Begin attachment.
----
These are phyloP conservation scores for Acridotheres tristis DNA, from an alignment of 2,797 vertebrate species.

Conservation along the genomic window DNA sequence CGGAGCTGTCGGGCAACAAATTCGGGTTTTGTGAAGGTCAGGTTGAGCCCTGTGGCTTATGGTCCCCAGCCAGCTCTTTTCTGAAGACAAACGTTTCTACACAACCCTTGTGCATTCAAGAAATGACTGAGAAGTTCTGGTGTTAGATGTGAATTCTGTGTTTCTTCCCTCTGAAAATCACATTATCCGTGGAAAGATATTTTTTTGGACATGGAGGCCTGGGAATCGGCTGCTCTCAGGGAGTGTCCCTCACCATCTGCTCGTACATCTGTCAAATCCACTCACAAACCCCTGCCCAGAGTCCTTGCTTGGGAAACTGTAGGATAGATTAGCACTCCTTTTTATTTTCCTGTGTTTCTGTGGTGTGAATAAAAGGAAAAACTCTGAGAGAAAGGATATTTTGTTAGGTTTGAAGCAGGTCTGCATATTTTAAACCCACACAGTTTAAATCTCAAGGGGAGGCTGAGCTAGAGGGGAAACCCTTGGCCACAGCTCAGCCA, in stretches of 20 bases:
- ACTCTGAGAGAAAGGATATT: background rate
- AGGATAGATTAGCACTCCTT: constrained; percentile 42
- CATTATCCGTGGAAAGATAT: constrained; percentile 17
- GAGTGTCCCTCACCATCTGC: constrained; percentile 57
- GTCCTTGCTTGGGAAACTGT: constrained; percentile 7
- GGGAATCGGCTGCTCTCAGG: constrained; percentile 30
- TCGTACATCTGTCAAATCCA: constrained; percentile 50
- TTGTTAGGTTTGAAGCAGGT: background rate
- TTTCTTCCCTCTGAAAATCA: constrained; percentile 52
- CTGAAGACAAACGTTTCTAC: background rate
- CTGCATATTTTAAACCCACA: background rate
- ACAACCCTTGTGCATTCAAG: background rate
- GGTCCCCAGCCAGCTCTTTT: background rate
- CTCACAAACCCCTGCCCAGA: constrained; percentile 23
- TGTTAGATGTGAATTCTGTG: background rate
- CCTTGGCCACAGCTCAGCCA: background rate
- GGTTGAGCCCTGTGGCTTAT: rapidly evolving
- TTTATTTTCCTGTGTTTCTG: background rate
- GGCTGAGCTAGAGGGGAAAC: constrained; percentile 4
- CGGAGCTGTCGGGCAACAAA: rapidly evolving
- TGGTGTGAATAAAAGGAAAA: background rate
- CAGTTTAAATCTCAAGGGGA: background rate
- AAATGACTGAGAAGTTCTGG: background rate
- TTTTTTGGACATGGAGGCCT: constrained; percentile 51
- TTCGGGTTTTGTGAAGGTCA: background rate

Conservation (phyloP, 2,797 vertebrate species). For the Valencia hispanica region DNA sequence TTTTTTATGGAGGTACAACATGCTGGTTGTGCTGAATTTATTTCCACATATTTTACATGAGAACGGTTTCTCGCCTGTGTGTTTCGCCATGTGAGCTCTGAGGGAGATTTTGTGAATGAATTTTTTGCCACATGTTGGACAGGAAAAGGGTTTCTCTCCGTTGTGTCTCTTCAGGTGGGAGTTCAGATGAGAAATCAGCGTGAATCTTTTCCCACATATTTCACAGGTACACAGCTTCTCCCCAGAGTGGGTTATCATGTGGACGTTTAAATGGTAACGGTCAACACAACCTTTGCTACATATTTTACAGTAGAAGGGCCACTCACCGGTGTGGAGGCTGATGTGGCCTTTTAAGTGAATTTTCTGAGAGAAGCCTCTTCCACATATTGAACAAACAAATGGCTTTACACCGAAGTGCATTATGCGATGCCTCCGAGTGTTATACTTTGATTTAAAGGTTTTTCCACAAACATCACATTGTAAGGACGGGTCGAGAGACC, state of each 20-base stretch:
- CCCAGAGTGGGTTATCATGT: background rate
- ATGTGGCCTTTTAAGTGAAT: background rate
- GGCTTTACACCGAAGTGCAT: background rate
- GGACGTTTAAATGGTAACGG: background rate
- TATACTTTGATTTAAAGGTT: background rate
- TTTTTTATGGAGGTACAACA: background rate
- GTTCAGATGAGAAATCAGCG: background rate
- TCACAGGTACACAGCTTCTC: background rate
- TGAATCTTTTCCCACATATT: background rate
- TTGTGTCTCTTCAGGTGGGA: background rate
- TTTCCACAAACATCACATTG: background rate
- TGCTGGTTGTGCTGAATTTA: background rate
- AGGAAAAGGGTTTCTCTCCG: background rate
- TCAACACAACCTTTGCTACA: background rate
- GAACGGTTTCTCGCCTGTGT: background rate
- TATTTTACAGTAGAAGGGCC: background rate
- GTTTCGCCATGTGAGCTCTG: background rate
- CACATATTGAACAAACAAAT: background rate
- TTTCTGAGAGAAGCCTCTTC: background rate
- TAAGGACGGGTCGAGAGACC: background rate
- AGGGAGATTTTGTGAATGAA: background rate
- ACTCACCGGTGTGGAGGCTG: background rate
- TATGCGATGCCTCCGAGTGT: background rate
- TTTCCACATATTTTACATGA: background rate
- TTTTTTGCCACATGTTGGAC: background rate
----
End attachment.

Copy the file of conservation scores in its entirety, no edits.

These are phyloP conservation scores for Acridotheres tristis DNA, from an alignment of 2,797 vertebrate species.

Conservation along the genomic window DNA sequence CGGAGCTGTCGGGCAACAAATTCGGGTTTTGTGAAGGTCAGGTTGAGCCCTGTGGCTTATGGTCCCCAGCCAGCTCTTTTCTGAAGACAAACGTTTCTACACAACCCTTGTGCATTCAAGAAATGACTGAGAAGTTCTGGTGTTAGATGTGAATTCTGTGTTTCTTCCCTCTGAAAATCACATTATCCGTGGAAAGATATTTTTTTGGACATGGAGGCCTGGGAATCGGCTGCTCTCAGGGAGTGTCCCTCACCATCTGCTCGTACATCTGTCAAATCCACTCACAAACCCCTGCCCAGAGTCCTTGCTTGGGAAACTGTAGGATAGATTAGCACTCCTTTTTATTTTCCTGTGTTTCTGTGGTGTGAATAAAAGGAAAAACTCTGAGAGAAAGGATATTTTGTTAGGTTTGAAGCAGGTCTGCATATTTTAAACCCACACAGTTTAAATCTCAAGGGGAGGCTGAGCTAGAGGGGAAACCCTTGGCCACAGCTCAGCCA, in stretches of 20 bases:
- ACTCTGAGAGAAAGGATATT: background rate
- AGGATAGATTAGCACTCCTT: constrained; percentile 42
- CATTATCCGTGGAAAGATAT: constrained; percentile 17
- GAGTGTCCCTCACCATCTGC: constrained; percentile 57
- GTCCTTGCTTGGGAAACTGT: constrained; percentile 7
- GGGAATCGGCTGCTCTCAGG: constrained; percentile 30
- TCGTACATCTGTCAAATCCA: constrained; percentile 50
- TTGTTAGGTTTGAAGCAGGT: background rate
- TTTCTTCCCTCTGAAAATCA: constrained; percentile 52
- CTGAAGACAAACGTTTCTAC: background rate
- CTGCATATTTTAAACCCACA: background rate
- ACAACCCTTGTGCATTCAAG: background rate
- GGTCCCCAGCCAGCTCTTTT: background rate
- CTCACAAACCCCTGCCCAGA: constrained; percentile 23
- TGTTAGATGTGAATTCTGTG: background rate
- CCTTGGCCACAGCTCAGCCA: background rate
- GGTTGAGCCCTGTGGCTTAT: rapidly evolving
- TTTATTTTCCTGTGTTTCTG: background rate
- GGCTGAGCTAGAGGGGAAAC: constrained; percentile 4
- CGGAGCTGTCGGGCAACAAA: rapidly evolving
- TGGTGTGAATAAAAGGAAAA: background rate
- CAGTTTAAATCTCAAGGGGA: background rate
- AAATGACTGAGAAGTTCTGG: background rate
- TTTTTTGGACATGGAGGCCT: constrained; percentile 51
- TTCGGGTTTTGTGAAGGTCA: background rate

Conservation (phyloP, 2,797 vertebrate species). For the Valencia hispanica region DNA sequence TTTTTTATGGAGGTACAACATGCTGGTTGTGCTGAATTTATTTCCACATATTTTACATGAGAACGGTTTCTCGCCTGTGTGTTTCGCCATGTGAGCTCTGAGGGAGATTTTGTGAATGAATTTTTTGCCACATGTTGGACAGGAAAAGGGTTTCTCTCCGTTGTGTCTCTTCAGGTGGGAGTTCAGATGAGAAATCAGCGTGAATCTTTTCCCACATATTTCACAGGTACACAGCTTCTCCCCAGAGTGGGTTATCATGTGGACGTTTAAATGGTAACGGTCAACACAACCTTTGCTACATATTTTACAGTAGAAGGGCCACTCACCGGTGTGGAGGCTGATGTGGCCTTTTAAGTGAATTTTCTGAGAGAAGCCTCTTCCACATATTGAACAAACAAATGGCTTTACACCGAAGTGCATTATGCGATGCCTCCGAGTGTTATACTTTGATTTAAAGGTTTTTCCACAAACATCACATTGTAAGGACGGGTCGAGAGACC, state of each 20-base stretch:
- CCCAGAGTGGGTTATCATGT: background rate
- ATGTGGCCTTTTAAGTGAAT: background rate
- GGCTTTACACCGAAGTGCAT: background rate
- GGACGTTTAAATGGTAACGG: background rate
- TATACTTTGATTTAAAGGTT: background rate
- TTTTTTATGGAGGTACAACA: background rate
- GTTCAGATGAGAAATCAGCG: background rate
- TCACAGGTACACAGCTTCTC: background rate
- TGAATCTTTTCCCACATATT: background rate
- TTGTGTCTCTTCAGGTGGGA: background rate
- TTTCCACAAACATCACATTG: background rate
- TGCTGGTTGTGCTGAATTTA: background rate
- AGGAAAAGGGTTTCTCTCCG: background rate
- TCAACACAACCTTTGCTACA: background rate
- GAACGGTTTCTCGCCTGTGT: background rate
- TATTTTACAGTAGAAGGGCC: background rate
- GTTTCGCCATGTGAGCTCTG: background rate
- CACATATTGAACAAACAAAT: background rate
- TTTCTGAGAGAAGCCTCTTC: background rate
- TAAGGACGGGTCGAGAGACC: background rate
- AGGGAGATTTTGTGAATGAA: background rate
- ACTCACCGGTGTGGAGGCTG: background rate
- TATGCGATGCCTCCGAGTGT: background rate
- TTTCCACATATTTTACATGA: background rate
- TTTTTTGCCACATGTTGGAC: background rate